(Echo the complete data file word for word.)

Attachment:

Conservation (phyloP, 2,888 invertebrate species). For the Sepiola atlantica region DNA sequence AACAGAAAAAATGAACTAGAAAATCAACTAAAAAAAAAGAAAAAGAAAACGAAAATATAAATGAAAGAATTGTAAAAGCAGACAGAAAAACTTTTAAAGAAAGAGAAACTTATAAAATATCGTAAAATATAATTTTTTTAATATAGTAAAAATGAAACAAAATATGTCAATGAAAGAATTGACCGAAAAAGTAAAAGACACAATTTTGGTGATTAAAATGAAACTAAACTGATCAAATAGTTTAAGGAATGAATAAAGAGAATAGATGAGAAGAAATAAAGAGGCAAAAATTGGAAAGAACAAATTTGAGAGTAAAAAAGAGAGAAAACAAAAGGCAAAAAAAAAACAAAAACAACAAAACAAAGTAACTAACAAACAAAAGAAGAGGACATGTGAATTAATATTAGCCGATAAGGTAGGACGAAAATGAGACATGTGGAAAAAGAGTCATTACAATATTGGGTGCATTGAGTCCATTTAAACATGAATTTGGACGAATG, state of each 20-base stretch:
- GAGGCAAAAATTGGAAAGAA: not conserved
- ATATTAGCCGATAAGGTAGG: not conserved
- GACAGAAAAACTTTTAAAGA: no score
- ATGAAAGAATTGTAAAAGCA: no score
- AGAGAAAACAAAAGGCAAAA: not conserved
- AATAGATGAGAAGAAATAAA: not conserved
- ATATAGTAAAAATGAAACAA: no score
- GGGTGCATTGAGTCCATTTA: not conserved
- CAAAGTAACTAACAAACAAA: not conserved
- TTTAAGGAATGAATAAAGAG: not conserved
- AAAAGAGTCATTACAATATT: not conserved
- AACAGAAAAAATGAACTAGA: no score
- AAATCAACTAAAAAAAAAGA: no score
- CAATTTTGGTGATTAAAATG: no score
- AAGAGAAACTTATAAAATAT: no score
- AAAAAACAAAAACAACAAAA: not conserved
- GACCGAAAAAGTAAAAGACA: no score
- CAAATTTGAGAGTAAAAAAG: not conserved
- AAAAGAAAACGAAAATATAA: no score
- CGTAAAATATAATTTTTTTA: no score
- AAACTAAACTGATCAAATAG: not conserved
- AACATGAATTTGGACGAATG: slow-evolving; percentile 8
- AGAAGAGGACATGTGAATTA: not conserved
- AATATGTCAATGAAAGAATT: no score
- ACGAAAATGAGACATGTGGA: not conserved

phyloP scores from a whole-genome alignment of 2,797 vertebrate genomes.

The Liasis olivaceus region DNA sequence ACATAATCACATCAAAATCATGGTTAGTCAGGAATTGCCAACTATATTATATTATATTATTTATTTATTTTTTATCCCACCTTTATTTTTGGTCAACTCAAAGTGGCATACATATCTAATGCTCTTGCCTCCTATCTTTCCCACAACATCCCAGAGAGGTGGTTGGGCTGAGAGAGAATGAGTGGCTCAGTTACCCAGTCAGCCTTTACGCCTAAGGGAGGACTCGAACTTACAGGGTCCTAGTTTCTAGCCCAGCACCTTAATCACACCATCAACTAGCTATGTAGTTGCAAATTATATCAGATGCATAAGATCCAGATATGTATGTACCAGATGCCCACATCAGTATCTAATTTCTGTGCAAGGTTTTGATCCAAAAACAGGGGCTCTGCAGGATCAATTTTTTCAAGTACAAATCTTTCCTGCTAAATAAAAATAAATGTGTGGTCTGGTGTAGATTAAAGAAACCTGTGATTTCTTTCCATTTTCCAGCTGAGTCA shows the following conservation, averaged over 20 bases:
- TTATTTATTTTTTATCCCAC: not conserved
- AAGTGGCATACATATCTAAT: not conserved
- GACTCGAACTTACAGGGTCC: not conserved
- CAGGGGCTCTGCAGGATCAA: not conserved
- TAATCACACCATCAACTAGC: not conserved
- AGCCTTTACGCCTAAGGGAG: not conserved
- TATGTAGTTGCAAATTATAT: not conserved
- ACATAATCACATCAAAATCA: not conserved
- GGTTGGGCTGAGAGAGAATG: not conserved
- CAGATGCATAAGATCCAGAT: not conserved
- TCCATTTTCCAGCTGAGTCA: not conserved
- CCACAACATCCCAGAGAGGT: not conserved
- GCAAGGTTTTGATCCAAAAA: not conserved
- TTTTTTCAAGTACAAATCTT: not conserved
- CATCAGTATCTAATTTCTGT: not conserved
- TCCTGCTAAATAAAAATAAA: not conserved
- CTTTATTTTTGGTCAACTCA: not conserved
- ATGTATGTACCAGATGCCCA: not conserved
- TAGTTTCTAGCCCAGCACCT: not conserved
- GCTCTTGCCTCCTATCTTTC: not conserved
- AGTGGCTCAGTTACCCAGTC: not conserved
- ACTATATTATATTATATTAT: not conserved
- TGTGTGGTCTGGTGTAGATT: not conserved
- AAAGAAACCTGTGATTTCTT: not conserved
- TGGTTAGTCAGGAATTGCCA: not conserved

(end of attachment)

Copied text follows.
Conservation (phyloP, 2,888 invertebrate species). For the Sepiola atlantica region DNA sequence AACAGAAAAAATGAACTAGAAAATCAACTAAAAAAAAAGAAAAAGAAAACGAAAATATAAATGAAAGAATTGTAAAAGCAGACAGAAAAACTTTTAAAGAAAGAGAAACTTATAAAATATCGTAAAATATAATTTTTTTAATATAGTAAAAATGAAACAAAATATGTCAATGAAAGAATTGACCGAAAAAGTAAAAGACACAATTTTGGTGATTAAAATGAAACTAAACTGATCAAATAGTTTAAGGAATGAATAAAGAGAATAGATGAGAAGAAATAAAGAGGCAAAAATTGGAAAGAACAAATTTGAGAGTAAAAAAGAGAGAAAACAAAAGGCAAAAAAAAAACAAAAACAACAAAACAAAGTAACTAACAAACAAAAGAAGAGGACATGTGAATTAATATTAGCCGATAAGGTAGGACGAAAATGAGACATGTGGAAAAAGAGTCATTACAATATTGGGTGCATTGAGTCCATTTAAACATGAATTTGGACGAATG, state of each 20-base stretch:
- GAGGCAAAAATTGGAAAGAA: not conserved
- ATATTAGCCGATAAGGTAGG: not conserved
- GACAGAAAAACTTTTAAAGA: no score
- ATGAAAGAATTGTAAAAGCA: no score
- AGAGAAAACAAAAGGCAAAA: not conserved
- AATAGATGAGAAGAAATAAA: not conserved
- ATATAGTAAAAATGAAACAA: no score
- GGGTGCATTGAGTCCATTTA: not conserved
- CAAAGTAACTAACAAACAAA: not conserved
- TTTAAGGAATGAATAAAGAG: not conserved
- AAAAGAGTCATTACAATATT: not conserved
- AACAGAAAAAATGAACTAGA: no score
- AAATCAACTAAAAAAAAAGA: no score
- CAATTTTGGTGATTAAAATG: no score
- AAGAGAAACTTATAAAATAT: no score
- AAAAAACAAAAACAACAAAA: not conserved
- GACCGAAAAAGTAAAAGACA: no score
- CAAATTTGAGAGTAAAAAAG: not conserved
- AAAAGAAAACGAAAATATAA: no score
- CGTAAAATATAATTTTTTTA: no score
- AAACTAAACTGATCAAATAG: not conserved
- AACATGAATTTGGACGAATG: slow-evolving; percentile 8
- AGAAGAGGACATGTGAATTA: not conserved
- AATATGTCAATGAAAGAATT: no score
- ACGAAAATGAGACATGTGGA: not conserved

phyloP scores from a whole-genome alignment of 2,797 vertebrate genomes.

The Liasis olivaceus region DNA sequence ACATAATCACATCAAAATCATGGTTAGTCAGGAATTGCCAACTATATTATATTATATTATTTATTTATTTTTTATCCCACCTTTATTTTTGGTCAACTCAAAGTGGCATACATATCTAATGCTCTTGCCTCCTATCTTTCCCACAACATCCCAGAGAGGTGGTTGGGCTGAGAGAGAATGAGTGGCTCAGTTACCCAGTCAGCCTTTACGCCTAAGGGAGGACTCGAACTTACAGGGTCCTAGTTTCTAGCCCAGCACCTTAATCACACCATCAACTAGCTATGTAGTTGCAAATTATATCAGATGCATAAGATCCAGATATGTATGTACCAGATGCCCACATCAGTATCTAATTTCTGTGCAAGGTTTTGATCCAAAAACAGGGGCTCTGCAGGATCAATTTTTTCAAGTACAAATCTTTCCTGCTAAATAAAAATAAATGTGTGGTCTGGTGTAGATTAAAGAAACCTGTGATTTCTTTCCATTTTCCAGCTGAGTCA shows the following conservation, averaged over 20 bases:
- TTATTTATTTTTTATCCCAC: not conserved
- AAGTGGCATACATATCTAAT: not conserved
- GACTCGAACTTACAGGGTCC: not conserved
- CAGGGGCTCTGCAGGATCAA: not conserved
- TAATCACACCATCAACTAGC: not conserved
- AGCCTTTACGCCTAAGGGAG: not conserved
- TATGTAGTTGCAAATTATAT: not conserved
- ACATAATCACATCAAAATCA: not conserved
- GGTTGGGCTGAGAGAGAATG: not conserved
- CAGATGCATAAGATCCAGAT: not conserved
- TCCATTTTCCAGCTGAGTCA: not conserved
- CCACAACATCCCAGAGAGGT: not conserved
- GCAAGGTTTTGATCCAAAAA: not conserved
- TTTTTTCAAGTACAAATCTT: not conserved
- CATCAGTATCTAATTTCTGT: not conserved
- TCCTGCTAAATAAAAATAAA: not conserved
- CTTTATTTTTGGTCAACTCA: not conserved
- ATGTATGTACCAGATGCCCA: not conserved
- TAGTTTCTAGCCCAGCACCT: not conserved
- GCTCTTGCCTCCTATCTTTC: not conserved
- AGTGGCTCAGTTACCCAGTC: not conserved
- ACTATATTATATTATATTAT: not conserved
- TGTGTGGTCTGGTGTAGATT: not conserved
- AAAGAAACCTGTGATTTCTT: not conserved
- TGGTTAGTCAGGAATTGCCA: not conserved